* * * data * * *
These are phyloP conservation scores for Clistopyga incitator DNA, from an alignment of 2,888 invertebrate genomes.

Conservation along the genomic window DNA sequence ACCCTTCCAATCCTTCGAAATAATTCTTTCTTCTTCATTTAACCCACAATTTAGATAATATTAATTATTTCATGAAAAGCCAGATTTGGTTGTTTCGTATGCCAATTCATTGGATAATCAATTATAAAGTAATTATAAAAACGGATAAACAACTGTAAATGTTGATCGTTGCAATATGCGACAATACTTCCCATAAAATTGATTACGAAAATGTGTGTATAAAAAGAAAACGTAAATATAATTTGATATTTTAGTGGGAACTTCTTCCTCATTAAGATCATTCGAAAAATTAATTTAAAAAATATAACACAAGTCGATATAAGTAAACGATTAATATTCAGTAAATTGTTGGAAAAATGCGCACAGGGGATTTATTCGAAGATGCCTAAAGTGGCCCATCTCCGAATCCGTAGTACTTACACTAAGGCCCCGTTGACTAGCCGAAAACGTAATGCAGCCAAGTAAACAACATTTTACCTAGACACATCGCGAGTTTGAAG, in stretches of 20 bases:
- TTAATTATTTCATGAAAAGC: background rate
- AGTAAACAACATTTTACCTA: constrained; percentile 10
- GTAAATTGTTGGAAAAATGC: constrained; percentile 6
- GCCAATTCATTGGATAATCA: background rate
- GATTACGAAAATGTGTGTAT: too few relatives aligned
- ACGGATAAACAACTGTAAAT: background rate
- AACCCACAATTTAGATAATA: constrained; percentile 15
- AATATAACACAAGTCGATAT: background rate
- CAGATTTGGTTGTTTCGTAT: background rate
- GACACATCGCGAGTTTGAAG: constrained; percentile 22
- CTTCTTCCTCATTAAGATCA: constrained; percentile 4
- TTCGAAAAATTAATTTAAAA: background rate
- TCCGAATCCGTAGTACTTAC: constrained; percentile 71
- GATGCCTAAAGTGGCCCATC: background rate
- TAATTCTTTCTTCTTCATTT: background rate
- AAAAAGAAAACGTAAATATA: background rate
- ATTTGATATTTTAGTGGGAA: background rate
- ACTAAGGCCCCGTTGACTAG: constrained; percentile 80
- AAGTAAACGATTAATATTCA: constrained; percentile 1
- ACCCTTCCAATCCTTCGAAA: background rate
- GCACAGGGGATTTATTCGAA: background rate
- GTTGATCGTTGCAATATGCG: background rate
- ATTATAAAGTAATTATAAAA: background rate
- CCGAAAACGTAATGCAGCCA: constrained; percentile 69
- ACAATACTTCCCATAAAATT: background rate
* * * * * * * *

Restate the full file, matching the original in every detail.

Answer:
These are phyloP conservation scores for Clistopyga incitator DNA, from an alignment of 2,888 invertebrate genomes.

Conservation along the genomic window DNA sequence ACCCTTCCAATCCTTCGAAATAATTCTTTCTTCTTCATTTAACCCACAATTTAGATAATATTAATTATTTCATGAAAAGCCAGATTTGGTTGTTTCGTATGCCAATTCATTGGATAATCAATTATAAAGTAATTATAAAAACGGATAAACAACTGTAAATGTTGATCGTTGCAATATGCGACAATACTTCCCATAAAATTGATTACGAAAATGTGTGTATAAAAAGAAAACGTAAATATAATTTGATATTTTAGTGGGAACTTCTTCCTCATTAAGATCATTCGAAAAATTAATTTAAAAAATATAACACAAGTCGATATAAGTAAACGATTAATATTCAGTAAATTGTTGGAAAAATGCGCACAGGGGATTTATTCGAAGATGCCTAAAGTGGCCCATCTCCGAATCCGTAGTACTTACACTAAGGCCCCGTTGACTAGCCGAAAACGTAATGCAGCCAAGTAAACAACATTTTACCTAGACACATCGCGAGTTTGAAG, in stretches of 20 bases:
- TTAATTATTTCATGAAAAGC: background rate
- AGTAAACAACATTTTACCTA: constrained; percentile 10
- GTAAATTGTTGGAAAAATGC: constrained; percentile 6
- GCCAATTCATTGGATAATCA: background rate
- GATTACGAAAATGTGTGTAT: too few relatives aligned
- ACGGATAAACAACTGTAAAT: background rate
- AACCCACAATTTAGATAATA: constrained; percentile 15
- AATATAACACAAGTCGATAT: background rate
- CAGATTTGGTTGTTTCGTAT: background rate
- GACACATCGCGAGTTTGAAG: constrained; percentile 22
- CTTCTTCCTCATTAAGATCA: constrained; percentile 4
- TTCGAAAAATTAATTTAAAA: background rate
- TCCGAATCCGTAGTACTTAC: constrained; percentile 71
- GATGCCTAAAGTGGCCCATC: background rate
- TAATTCTTTCTTCTTCATTT: background rate
- AAAAAGAAAACGTAAATATA: background rate
- ATTTGATATTTTAGTGGGAA: background rate
- ACTAAGGCCCCGTTGACTAG: constrained; percentile 80
- AAGTAAACGATTAATATTCA: constrained; percentile 1
- ACCCTTCCAATCCTTCGAAA: background rate
- GCACAGGGGATTTATTCGAA: background rate
- GTTGATCGTTGCAATATGCG: background rate
- ATTATAAAGTAATTATAAAA: background rate
- CCGAAAACGTAATGCAGCCA: constrained; percentile 69
- ACAATACTTCCCATAAAATT: background rate